COVID-19 vaccines emerge before peak virus season
With the winter months rapidly approaching, health care professionals are getting ready to roll out an updated COVID-19 vaccine for people here and across the country.
In May, Idaho’s COVID-19 stopped updating its for cases and testing numbers, but that does not mean COVID-19 hospitalizations and related deaths have disappeared here.
As of Sept. 19, the Idaho Division of Public Health reported 52 emergency department visits and one death due to COVID-like illnesses. On Sept. 18, there were 54 hospitalized patients with “suspected or confirmed COVID-19”
Manufacturing and Test Distribution
On Sept. 20, 2023, the U.S. Department of Health and Human Services (HHS) teamed up with the Administration for Strategic Preparedness and Response (ASPR) to announce a $600 million investment to boost the manufacturing and distribution of COVID-19 tests.
“Manufacturing COVID-19 tests in the United States strengthens our preparedness for the upcoming fall and winter seasons, reduces our reliance on other countries, and provides good jobs to hardworking Americans,” said Assistant Secretary for Preparedness and Response Dawn O’Connell in a press release.
The new 2023-24 COVID vaccine has been formulated similarly to the annual flu vaccine: it’s created based on which strains will likely be prominent in the coming months.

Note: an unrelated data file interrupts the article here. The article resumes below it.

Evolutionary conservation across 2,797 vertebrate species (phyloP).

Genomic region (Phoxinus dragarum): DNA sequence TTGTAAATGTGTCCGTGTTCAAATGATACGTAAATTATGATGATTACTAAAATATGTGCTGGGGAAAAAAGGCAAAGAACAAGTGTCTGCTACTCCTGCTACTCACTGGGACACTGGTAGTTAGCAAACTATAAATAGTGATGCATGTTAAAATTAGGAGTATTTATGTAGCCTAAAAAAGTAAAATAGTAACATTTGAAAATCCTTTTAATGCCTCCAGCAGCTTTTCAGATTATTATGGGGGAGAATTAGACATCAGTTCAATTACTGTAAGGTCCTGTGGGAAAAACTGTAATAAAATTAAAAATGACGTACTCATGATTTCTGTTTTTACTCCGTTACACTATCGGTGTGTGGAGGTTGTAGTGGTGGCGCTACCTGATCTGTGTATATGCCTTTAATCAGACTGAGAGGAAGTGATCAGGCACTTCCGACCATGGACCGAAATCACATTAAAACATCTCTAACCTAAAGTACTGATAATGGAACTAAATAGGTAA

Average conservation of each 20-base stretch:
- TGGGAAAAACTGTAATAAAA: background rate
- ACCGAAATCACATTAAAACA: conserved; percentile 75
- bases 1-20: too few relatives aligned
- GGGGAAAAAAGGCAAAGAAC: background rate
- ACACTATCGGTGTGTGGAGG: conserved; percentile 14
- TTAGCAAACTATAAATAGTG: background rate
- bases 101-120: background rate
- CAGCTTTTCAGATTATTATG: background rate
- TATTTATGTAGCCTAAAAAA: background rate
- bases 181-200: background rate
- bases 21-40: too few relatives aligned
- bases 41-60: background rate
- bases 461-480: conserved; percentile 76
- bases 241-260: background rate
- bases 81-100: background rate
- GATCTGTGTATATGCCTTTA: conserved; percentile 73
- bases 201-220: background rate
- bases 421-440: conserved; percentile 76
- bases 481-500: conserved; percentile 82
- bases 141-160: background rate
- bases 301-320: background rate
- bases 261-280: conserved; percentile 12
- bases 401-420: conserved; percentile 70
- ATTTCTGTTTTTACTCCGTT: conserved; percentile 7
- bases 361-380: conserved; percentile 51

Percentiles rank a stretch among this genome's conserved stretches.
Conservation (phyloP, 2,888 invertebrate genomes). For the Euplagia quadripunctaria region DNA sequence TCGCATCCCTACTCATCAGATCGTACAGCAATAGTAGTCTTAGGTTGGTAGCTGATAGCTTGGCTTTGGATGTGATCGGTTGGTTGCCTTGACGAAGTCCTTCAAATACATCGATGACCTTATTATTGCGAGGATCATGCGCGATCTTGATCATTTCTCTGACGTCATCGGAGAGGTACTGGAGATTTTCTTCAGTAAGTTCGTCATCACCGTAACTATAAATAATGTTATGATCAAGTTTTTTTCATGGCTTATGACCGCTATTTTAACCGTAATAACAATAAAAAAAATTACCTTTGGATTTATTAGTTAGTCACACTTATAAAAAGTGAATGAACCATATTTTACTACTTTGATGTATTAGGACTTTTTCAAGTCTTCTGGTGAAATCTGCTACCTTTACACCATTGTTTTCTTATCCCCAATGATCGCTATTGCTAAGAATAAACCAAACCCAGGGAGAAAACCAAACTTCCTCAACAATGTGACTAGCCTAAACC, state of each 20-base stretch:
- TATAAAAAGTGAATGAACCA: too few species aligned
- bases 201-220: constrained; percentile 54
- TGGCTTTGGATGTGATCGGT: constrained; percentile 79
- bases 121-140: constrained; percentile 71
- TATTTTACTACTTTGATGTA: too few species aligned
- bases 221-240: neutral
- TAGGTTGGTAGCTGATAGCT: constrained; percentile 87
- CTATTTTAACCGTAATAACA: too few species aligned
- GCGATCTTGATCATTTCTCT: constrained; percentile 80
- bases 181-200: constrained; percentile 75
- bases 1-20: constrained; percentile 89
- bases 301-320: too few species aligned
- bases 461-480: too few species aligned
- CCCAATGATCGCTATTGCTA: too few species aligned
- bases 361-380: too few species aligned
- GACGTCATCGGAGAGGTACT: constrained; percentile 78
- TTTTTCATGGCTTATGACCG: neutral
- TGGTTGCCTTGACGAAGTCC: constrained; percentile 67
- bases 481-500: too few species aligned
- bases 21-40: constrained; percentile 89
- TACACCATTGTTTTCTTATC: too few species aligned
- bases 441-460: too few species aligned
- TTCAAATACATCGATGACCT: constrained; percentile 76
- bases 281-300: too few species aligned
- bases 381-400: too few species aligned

Andrew Pekosz is a professor of microbiology at Johns Hopkins Bloomberg School of Public Health and said the new vaccine is targeting an Omicron variant that’s been circulating since late spring.
“The good news is that while it's not a perfect match, it's really closely related to the variants that are currently circulating so it should give you a much nicer boost in immunity,” Pekosz said. “The other thing to remember is the virus has really changed since the last Bivalent booster was out and so this sort of updates the virus and the vaccine as well.”
Who Can Get Vaccinated
The Centers for Disease Control recommends anyone six months or older to get the updated vaccine and says it’s the best way to prevent hospitalization or death from the virus.
Most insurance plans cover all of the vaccine costs. The CDC says anyone without insurance can get a free shot from health centers; local, tribal or territorial health departments and pharmacies working with the CDC’s Bridge Access Program. Children can get the shot through the Vaccines for Children program through enrolled providers
“One vaccine and you're done, even if you've never been vaccinated before,” Pekosz said. “Because of that prior exposure, because of vaccination and infection, we can now simplify the vaccine message to the population and start fine tuning everybody's responses to really match what's circulating as opposed to at the beginning of the pandemic where we were starting with no one had immunity and we were trying to build through vaccination a high amount of long lasting immunity.”
The FDA approved the new Moderna and Pfizer vaccines this month. Check with your health care providers for the availability of the newest vaccine.